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Recycling the urban forest.


There is an ancient philosophical conundrum about the nature of knowledge that poses the question, "When a tree falls in the forest and no one is around to hear it fall, how do we know whether it still makes a sound?"

Whatever the answer to the philosopher's riddle, we do know that when a tree falls in a forest, it enters a natural cycle of plant regeneration. As it decays, it returns nutrients to the soil, and the open space created by its fall is filled by young seedlings. In a natural forest, the death of one tree is merely a step toward the life of another.

But in an urban forest, this is rarely the case. Far too often the products of the urban forest - fallen limbs and leaves from the trees that shade our city streets and grass clippings from suburban yards - end up dumped in the local landfill. They enter the municipal waste stream rather than being viewed as resources that could be turned into woodchips, mulch, or compost - products that could be reintroduced into the soil.

"The waste is incredible," says Charles Stewart, an urban forestry consultant from Wheeling, Illinois. "We have the technology to process these materials into a usable product, but there are political boundaries and management problems in the way. Cities need to look at waste disposal as a regional problem requiring cooperation between local jurisdictions."

That sort of cooperation is rare in a country that prides itself on individualism and local self-reliance, but if our current waste-management practices continue, over half the nation's 9,300 landfills will face closure in 10 years, according to figures from the U.S. Conference of Mayors. Since space for new landfills is becoming more scarce and expensive, market forces are pressing waste-management officials into taking a hard look at what goes into landfills - and what can be left out.

The closing of landfills has a potential indirect impact on our nation's forests. Rural residents who are responsible for their own trash disposal and perhaps even some (particularly reckless) trash-collection companies may decide that their only alternative when landfills are shut down is to dump in the woods. What they leave behind will no doubt include yard wastes - but also less biodegradable and less sightly garbage.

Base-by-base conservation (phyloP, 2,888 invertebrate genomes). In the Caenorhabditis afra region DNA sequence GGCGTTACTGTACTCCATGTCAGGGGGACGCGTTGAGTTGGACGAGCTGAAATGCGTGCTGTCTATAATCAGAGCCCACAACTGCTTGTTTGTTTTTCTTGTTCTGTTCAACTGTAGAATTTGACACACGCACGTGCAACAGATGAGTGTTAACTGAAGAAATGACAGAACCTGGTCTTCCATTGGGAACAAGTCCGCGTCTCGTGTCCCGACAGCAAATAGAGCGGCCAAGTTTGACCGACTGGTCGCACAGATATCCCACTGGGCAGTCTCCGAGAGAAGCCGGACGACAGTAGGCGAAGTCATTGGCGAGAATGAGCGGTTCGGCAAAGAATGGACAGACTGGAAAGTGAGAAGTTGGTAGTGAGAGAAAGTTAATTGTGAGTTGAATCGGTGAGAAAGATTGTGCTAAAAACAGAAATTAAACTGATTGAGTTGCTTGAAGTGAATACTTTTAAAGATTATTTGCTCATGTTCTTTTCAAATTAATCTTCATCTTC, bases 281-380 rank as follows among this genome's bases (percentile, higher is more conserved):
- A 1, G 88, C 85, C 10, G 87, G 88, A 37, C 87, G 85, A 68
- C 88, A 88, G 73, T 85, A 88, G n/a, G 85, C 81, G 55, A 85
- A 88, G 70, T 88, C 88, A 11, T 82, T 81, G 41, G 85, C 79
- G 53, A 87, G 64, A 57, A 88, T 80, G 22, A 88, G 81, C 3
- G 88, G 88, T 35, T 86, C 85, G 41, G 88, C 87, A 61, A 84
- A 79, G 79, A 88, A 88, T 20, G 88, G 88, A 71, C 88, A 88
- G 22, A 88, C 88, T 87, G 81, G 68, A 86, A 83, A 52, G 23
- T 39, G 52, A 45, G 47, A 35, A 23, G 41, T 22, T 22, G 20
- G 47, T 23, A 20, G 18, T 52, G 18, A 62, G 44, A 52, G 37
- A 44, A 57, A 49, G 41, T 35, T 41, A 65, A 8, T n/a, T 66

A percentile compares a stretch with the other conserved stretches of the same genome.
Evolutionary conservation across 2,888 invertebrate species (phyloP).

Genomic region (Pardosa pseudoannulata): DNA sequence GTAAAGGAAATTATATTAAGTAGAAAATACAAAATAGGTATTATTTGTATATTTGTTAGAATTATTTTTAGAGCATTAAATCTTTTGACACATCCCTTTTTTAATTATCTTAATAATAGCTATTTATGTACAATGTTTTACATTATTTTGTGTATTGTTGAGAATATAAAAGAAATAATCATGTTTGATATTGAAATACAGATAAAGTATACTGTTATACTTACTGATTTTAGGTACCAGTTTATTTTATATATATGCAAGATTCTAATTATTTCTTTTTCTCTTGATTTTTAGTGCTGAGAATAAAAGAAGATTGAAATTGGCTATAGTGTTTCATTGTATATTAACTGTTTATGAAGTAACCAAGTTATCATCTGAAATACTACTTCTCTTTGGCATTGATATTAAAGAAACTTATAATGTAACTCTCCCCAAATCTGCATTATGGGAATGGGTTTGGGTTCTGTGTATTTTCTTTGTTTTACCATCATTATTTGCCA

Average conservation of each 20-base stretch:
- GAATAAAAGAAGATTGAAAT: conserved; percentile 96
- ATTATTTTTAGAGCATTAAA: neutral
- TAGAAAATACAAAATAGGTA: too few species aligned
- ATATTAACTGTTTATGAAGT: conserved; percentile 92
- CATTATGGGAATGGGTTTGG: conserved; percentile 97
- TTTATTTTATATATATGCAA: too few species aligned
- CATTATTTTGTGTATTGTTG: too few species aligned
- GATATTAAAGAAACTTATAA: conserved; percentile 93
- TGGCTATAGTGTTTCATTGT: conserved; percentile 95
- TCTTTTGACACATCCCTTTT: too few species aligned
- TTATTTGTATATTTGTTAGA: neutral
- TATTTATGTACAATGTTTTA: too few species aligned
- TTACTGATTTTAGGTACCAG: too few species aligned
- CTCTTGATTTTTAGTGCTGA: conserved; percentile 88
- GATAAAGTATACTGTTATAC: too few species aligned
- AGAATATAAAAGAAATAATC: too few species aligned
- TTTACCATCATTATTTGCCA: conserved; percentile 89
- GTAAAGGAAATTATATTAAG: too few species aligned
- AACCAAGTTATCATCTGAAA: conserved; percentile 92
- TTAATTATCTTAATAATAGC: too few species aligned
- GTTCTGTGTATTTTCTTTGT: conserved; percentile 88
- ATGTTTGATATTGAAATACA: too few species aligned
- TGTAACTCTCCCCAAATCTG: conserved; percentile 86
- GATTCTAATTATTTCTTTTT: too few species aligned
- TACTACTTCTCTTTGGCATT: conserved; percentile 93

Faced with the closure of many of its municipal landfills, one state has gone so far as to ban all yard wastes from its landfills. Illinois has set this year as the date for compliance with the new law.

In a 1988 study conducted for the U.S. Environmental Protection Agency by Franklin Associates, it was estimated that yard wastes alone account for an average of 18 percent of our national waste stream. During peak growing periods, they account for up to 35 percent of the residential waste in many communities.


In 1986 the city of Urbana, Illinois, recognizing the potential of such "waste" as a resource, opened a regional yard-waste reclamation facility. The site occupies 20 acres atop the recently closed Urbana municipal landfill. Created through an intergovernmental agreement with the nearby community of Champaign and the surrounding county, this facility represents a cooperative solution to a regional problem.

"There are risks involved with starting anything - capital expenditures and things like that," says James Darling, director of Urbana's Department of Public Works. "And like any business, you've got the economies of scale. With this facility, you have three governments absorbing the risk, and at the same time their constituencies provide the needed amount of resource."

In 1988, the regional reclamation center recycled some 30,000 cubic yards of privately and publicly generated yard waste collected from a service population of 172,000. Materials are dumped at the site by landscape contractors from the region, by the urban forestry departments of both cities, and by the independent trash haulers who service the Urbana-Champaign area. Regardless of the source, the facility charges a "tipping fee" of $3 per cubic yard for all materials received. (The term originates from the dump trucks that tip their loads into landfills.)